Therefore, we reverse and remand on that basis.
describing the facts of this case, we set out the
administrative framework under which DPSST sought to revoke
petitioner's certifications. DPSST is authorized to
revoke a public safety professional's certification based
on a finding that the individual has failed to meet "the
applicable minimum standards *** established under ORS
181A.410');">181A.410(1)(a) to (d)." ORS 181A.40
(2015). "[T]o promote enforcement of law
* * * by improving the competence of public safety personnel
and their support staffs," the Board on Public Safety
Standards and Training (board), in consultation with DPSST,
is required to establish certain standards for certification.
ORS 181A.410');">181A.410(1). Those include "reasonable minimum
standards of physical, emotional, intellectual and moral
fitness for public safety personnel." ORS 181A.410');">181A.410
(1)(a). DPSST recommended and the board established by
administrative rule, those standards accordingly in OAR
259-008-0010 and OAR 259-008-0070.
259-008-0010, the board established broad minimum standards
in each category of physical, emotional, intellectual, and
moral fitness. With regard to moral fitness, [299 Or.App.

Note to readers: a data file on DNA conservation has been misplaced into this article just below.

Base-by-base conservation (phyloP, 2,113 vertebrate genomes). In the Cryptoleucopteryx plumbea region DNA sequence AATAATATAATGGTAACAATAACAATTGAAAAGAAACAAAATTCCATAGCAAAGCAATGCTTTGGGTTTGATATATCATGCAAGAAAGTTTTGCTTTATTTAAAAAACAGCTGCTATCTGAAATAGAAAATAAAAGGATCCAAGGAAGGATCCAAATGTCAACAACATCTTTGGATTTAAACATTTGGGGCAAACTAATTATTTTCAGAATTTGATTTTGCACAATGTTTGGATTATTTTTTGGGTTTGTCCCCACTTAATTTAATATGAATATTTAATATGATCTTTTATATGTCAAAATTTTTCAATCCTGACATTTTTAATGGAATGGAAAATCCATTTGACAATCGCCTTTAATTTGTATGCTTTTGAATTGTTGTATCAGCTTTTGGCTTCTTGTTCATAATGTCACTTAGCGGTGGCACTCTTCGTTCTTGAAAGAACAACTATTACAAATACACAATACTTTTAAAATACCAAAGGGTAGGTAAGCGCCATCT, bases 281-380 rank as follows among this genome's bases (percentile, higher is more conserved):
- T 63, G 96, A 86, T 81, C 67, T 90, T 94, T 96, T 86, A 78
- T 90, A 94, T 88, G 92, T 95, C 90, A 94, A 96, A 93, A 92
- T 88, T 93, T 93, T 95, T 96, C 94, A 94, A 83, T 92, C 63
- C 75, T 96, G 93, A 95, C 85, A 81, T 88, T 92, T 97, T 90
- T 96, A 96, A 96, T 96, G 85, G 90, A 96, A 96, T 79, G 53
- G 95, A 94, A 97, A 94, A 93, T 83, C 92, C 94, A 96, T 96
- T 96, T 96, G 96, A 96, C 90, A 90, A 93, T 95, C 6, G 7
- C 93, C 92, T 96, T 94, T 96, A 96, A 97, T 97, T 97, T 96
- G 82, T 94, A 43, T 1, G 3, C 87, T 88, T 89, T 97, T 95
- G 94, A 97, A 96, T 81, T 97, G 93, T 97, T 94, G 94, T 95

405] which is the only standard at issue in this case, OAR
"Moral fitness (Professional Fitness). All law
enforcement officers must be of good moral fitness. For
purposes of this standard, lack of good moral fitness
includes, but is not limited to:
"(a) Mandatory disqualifying misconduct as described in
OAR 259-008-0070(3); or "(b) Discretionary disqualifying
misconduct as described in OAR 259-008-0070(4)."
difference between mandatory and discretionary disqualifying
misconduct is that a finding of the former must
result in the denial or revocation of a public safety
officer's certification, while the latter gives DPS ST
the discretion to deny or revoke the officer's
certification. OAR 259-008-0070(3)(a); OAR 259-008-0070(4Xa).
For both types of misconduct, OAR 259-008-0070(1) provides